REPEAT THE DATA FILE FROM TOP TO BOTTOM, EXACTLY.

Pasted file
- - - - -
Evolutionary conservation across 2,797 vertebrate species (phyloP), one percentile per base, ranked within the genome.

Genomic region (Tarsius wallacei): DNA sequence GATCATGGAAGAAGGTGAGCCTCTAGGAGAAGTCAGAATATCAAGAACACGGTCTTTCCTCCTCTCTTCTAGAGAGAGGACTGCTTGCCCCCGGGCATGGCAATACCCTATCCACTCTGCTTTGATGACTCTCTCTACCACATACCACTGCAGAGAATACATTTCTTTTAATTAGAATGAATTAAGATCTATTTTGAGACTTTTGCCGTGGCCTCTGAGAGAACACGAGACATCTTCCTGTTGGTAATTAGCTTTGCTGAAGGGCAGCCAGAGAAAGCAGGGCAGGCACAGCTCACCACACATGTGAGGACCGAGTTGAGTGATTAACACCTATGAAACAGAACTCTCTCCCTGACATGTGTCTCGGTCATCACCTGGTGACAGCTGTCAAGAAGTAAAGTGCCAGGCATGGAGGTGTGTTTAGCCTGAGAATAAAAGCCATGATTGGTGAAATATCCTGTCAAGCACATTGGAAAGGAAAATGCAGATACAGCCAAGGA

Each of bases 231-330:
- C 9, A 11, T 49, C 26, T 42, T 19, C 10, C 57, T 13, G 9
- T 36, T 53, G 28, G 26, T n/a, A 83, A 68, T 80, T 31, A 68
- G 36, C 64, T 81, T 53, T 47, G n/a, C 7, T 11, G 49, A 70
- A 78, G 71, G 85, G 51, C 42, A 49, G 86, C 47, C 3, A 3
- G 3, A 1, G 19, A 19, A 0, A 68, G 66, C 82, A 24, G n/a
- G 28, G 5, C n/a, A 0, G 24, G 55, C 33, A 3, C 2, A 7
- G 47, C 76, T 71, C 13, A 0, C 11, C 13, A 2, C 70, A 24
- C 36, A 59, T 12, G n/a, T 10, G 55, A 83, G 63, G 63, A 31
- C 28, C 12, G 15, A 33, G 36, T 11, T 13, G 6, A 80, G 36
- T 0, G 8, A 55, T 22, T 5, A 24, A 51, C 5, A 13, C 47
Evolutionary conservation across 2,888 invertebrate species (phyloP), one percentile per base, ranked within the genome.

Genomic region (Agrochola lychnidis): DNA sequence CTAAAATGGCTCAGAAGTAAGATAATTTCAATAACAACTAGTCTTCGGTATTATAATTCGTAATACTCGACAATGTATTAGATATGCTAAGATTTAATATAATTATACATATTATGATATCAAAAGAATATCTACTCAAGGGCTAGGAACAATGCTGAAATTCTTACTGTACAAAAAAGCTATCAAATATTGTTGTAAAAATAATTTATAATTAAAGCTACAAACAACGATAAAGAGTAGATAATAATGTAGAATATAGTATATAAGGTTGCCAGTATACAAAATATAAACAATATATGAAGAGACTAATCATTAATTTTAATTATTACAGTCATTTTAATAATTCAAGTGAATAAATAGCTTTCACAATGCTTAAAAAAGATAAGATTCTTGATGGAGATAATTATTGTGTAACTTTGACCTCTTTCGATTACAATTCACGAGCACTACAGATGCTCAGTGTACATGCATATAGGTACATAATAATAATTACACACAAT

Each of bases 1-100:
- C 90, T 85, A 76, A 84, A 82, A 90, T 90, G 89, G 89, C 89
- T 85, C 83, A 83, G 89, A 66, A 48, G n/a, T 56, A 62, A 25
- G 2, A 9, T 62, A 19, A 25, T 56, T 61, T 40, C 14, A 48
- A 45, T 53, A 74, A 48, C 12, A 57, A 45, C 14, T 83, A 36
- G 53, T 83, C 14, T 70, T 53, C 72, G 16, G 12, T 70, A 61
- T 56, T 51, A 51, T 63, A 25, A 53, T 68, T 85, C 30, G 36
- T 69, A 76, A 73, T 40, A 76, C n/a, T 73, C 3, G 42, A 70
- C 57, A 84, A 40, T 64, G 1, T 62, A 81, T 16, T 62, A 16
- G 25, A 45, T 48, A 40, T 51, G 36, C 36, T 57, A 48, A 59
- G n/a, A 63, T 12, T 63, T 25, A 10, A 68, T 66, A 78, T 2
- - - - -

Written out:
Evolutionary conservation across 2,797 vertebrate species (phyloP), one percentile per base, ranked within the genome.

Genomic region (Tarsius wallacei): DNA sequence GATCATGGAAGAAGGTGAGCCTCTAGGAGAAGTCAGAATATCAAGAACACGGTCTTTCCTCCTCTCTTCTAGAGAGAGGACTGCTTGCCCCCGGGCATGGCAATACCCTATCCACTCTGCTTTGATGACTCTCTCTACCACATACCACTGCAGAGAATACATTTCTTTTAATTAGAATGAATTAAGATCTATTTTGAGACTTTTGCCGTGGCCTCTGAGAGAACACGAGACATCTTCCTGTTGGTAATTAGCTTTGCTGAAGGGCAGCCAGAGAAAGCAGGGCAGGCACAGCTCACCACACATGTGAGGACCGAGTTGAGTGATTAACACCTATGAAACAGAACTCTCTCCCTGACATGTGTCTCGGTCATCACCTGGTGACAGCTGTCAAGAAGTAAAGTGCCAGGCATGGAGGTGTGTTTAGCCTGAGAATAAAAGCCATGATTGGTGAAATATCCTGTCAAGCACATTGGAAAGGAAAATGCAGATACAGCCAAGGA

Each of bases 231-330:
- C 9, A 11, T 49, C 26, T 42, T 19, C 10, C 57, T 13, G 9
- T 36, T 53, G 28, G 26, T n/a, A 83, A 68, T 80, T 31, A 68
- G 36, C 64, T 81, T 53, T 47, G n/a, C 7, T 11, G 49, A 70
- A 78, G 71, G 85, G 51, C 42, A 49, G 86, C 47, C 3, A 3
- G 3, A 1, G 19, A 19, A 0, A 68, G 66, C 82, A 24, G n/a
- G 28, G 5, C n/a, A 0, G 24, G 55, C 33, A 3, C 2, A 7
- G 47, C 76, T 71, C 13, A 0, C 11, C 13, A 2, C 70, A 24
- C 36, A 59, T 12, G n/a, T 10, G 55, A 83, G 63, G 63, A 31
- C 28, C 12, G 15, A 33, G 36, T 11, T 13, G 6, A 80, G 36
- T 0, G 8, A 55, T 22, T 5, A 24, A 51, C 5, A 13, C 47
Evolutionary conservation across 2,888 invertebrate species (phyloP), one percentile per base, ranked within the genome.

Genomic region (Agrochola lychnidis): DNA sequence CTAAAATGGCTCAGAAGTAAGATAATTTCAATAACAACTAGTCTTCGGTATTATAATTCGTAATACTCGACAATGTATTAGATATGCTAAGATTTAATATAATTATACATATTATGATATCAAAAGAATATCTACTCAAGGGCTAGGAACAATGCTGAAATTCTTACTGTACAAAAAAGCTATCAAATATTGTTGTAAAAATAATTTATAATTAAAGCTACAAACAACGATAAAGAGTAGATAATAATGTAGAATATAGTATATAAGGTTGCCAGTATACAAAATATAAACAATATATGAAGAGACTAATCATTAATTTTAATTATTACAGTCATTTTAATAATTCAAGTGAATAAATAGCTTTCACAATGCTTAAAAAAGATAAGATTCTTGATGGAGATAATTATTGTGTAACTTTGACCTCTTTCGATTACAATTCACGAGCACTACAGATGCTCAGTGTACATGCATATAGGTACATAATAATAATTACACACAAT

Each of bases 1-100:
- C 90, T 85, A 76, A 84, A 82, A 90, T 90, G 89, G 89, C 89
- T 85, C 83, A 83, G 89, A 66, A 48, G n/a, T 56, A 62, A 25
- G 2, A 9, T 62, A 19, A 25, T 56, T 61, T 40, C 14, A 48
- A 45, T 53, A 74, A 48, C 12, A 57, A 45, C 14, T 83, A 36
- G 53, T 83, C 14, T 70, T 53, C 72, G 16, G 12, T 70, A 61
- T 56, T 51, A 51, T 63, A 25, A 53, T 68, T 85, C 30, G 36
- T 69, A 76, A 73, T 40, A 76, C n/a, T 73, C 3, G 42, A 70
- C 57, A 84, A 40, T 64, G 1, T 62, A 81, T 16, T 62, A 16
- G 25, A 45, T 48, A 40, T 51, G 36, C 36, T 57, A 48, A 59
- G n/a, A 63, T 12, T 63, T 25, A 10, A 68, T 66, A 78, T 2